FSIS To Host Small Plant Training Workshops May 14, 2004
of Article: http://www.meatami.com/
The Toledo workshop is scheduled from 8:30 am - 2:00 pm at the Hilton ?Toledo. Individuals interested in attending this workshop must pre-register by calling (202) 690 - 6520 or email to: firstname.lastname@example.org.
FSIS intends to host the following additional Saturday workshops:
5 Los Angeles, Calif.
Workshop pre-registration information and specific meeting sites will be included in upcoming issues of FSIS's Constituent Alert. For more information visit the FSIS Web site at http://www.fsis.usda.gov
shows public's food safety fears
The call came as research by safefood revealed there is a growing concern among consumers about food safety issues.
The study found 75% of people in the Republic of Ireland are concerned about food safety.
Take-aways top the list of establishments where hygiene is of particular concern, with 63% of people concerned about hygiene in such premises.
Martin Higgins, Chief Executive, safefood said, "We have been monitoring consumer attitudes and behaviour towards food safety on an ongoing basis for some time and we have found that there is a clear need to reassure consumers about the level of hygiene in food outlets."
The National Hygiene Mark programme is unique to Europe and has been established since 1978.
The programme provides detailed guidance to its members on the standards of hygiene and food safety required to ensure consistently safe food to customers.
Food Irradiation Update is published by the Minnesota Beef Council
in New England Journal of Medicine Says Irradiation is Necessary;Business Media,
Inc. (May 3, 2004): BOSTON - A report the latest edition of
Dr. Donald W. Thayer, writing in the April 29 edition of the prestigious journal,
presented a convincing argument that physicians and
Thayer said the recent approval of irradiated hamburgers for school lunch programs in the United States has been met with unfounded claims by groups opposed to food irradiation that children are being used as experimental animals.
on the article, Dr. George Chang, an expert in food safety at the University of
California at Berkeley, observed: "There is great fear of irradiation and
I think people have great images of science fiction movies, and things like that,
and maybe something turning us into mutant ninja
"The argument whether we really need irradiation or not, that's basically a political question, and I think that's a question in a democracy that's a really healthy to have people talk about and argue about," To read entire article: Irradiationof Food - Helping to Ensure Food Safety
Beating Antibiotic Resistance
Strategy launched for developing and implementing a surveillance program for anti-microbial resistance in animals in England and Wales. The British Government has published its strategy for developing a comprehensive surveillance program for anti-microbial resistance in animals for England and Wales. The move follows concerns over the emergence of anti-microbial resistance as a serious problem in human medicine. This has led to increasing concern about the use of antibiotics in human medicine, veterinary medicine, animal production, agriculture, and horticulture.Animal Health and Welfare Minister Ben Bradshaw said: “The publication of this strategy underlines the importance that the government places on obtaining all of the information necessary to enable us effectively to tackle the development of anti-microbial resistance.The AMR surveillance strategy outlines a program of work that will further the Government's knowledge about mechanisms and transfer of anti-microbial resistance, detecting emergence and spread of resistant clones, and outlining requirements for further research. This program addresses issues identified by the 1999 Advisory Committee on the Safety of Food report on anti-microbial resistance.The key elements of the government's strategy to reduce the development of anti-microbial resistance in farm animals are:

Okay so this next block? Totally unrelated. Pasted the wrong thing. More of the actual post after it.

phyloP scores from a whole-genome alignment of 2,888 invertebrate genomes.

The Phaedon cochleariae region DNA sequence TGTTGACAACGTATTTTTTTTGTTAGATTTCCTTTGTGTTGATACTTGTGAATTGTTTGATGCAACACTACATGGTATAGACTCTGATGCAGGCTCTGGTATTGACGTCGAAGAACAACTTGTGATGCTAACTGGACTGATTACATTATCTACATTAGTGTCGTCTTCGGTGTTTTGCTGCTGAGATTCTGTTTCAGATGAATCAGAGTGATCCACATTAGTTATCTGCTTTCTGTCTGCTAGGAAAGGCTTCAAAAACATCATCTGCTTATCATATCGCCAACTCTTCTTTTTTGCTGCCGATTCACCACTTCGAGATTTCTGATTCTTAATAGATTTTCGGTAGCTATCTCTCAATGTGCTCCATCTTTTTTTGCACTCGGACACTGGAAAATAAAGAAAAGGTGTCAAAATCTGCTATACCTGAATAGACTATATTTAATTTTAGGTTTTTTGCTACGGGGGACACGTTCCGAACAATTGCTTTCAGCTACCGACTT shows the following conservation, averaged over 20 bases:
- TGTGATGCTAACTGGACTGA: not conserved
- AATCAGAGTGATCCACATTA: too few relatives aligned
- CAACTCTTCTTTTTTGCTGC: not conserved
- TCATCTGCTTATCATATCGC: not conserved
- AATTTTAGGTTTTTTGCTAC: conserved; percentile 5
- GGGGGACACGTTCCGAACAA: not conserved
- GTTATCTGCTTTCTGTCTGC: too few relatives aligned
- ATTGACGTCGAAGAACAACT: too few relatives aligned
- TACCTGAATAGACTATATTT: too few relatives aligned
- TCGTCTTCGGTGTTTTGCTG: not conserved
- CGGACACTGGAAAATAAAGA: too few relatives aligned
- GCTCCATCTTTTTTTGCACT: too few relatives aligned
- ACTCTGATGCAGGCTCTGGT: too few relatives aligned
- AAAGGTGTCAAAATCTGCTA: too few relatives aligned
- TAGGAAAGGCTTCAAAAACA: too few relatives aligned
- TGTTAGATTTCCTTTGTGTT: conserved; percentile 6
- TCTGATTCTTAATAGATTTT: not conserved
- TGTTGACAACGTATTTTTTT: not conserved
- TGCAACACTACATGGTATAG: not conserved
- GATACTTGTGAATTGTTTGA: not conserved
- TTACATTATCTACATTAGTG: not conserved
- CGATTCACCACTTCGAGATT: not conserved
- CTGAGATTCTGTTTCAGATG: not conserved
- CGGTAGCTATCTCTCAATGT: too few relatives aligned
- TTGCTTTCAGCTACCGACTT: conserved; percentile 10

* Surveillance to determine the prevalence of resistant organisms in the animal population;
* Development of guidelines to encourage the prudent use of anti-microbials;
* Promote the development of livestock management systems that reduce the use of antimicrobials;
* Review dosage regimes for authorized products and contribute to the development of E.U. guidelines that ensure regimes that delay the development of resistance are put in place for new products;
* Identify research priorities and commissioning research projects to get a better understanding of resistance;
* Ensure veterinary education -- undergraduate and continuing professional development -- reflects the importance of the issue; and
Promote public awareness of issues relating to the use of anti-microbials in animals.
Food Safety Improves
Alliance for Food and Farming Analysis reports that industry and government cooperation has made food safer.
The Alliance commissioned the analysis to provide industry and consumers with better information about foodborne outbreaks. Data from the Centers for Disease Control from 1990 to 2001 were examined in the analysis. While other recent reports have included similar data, the Alliance's analysis is unique because it identifies where the contamination occurred to provide needed information for farmers and consumers alike.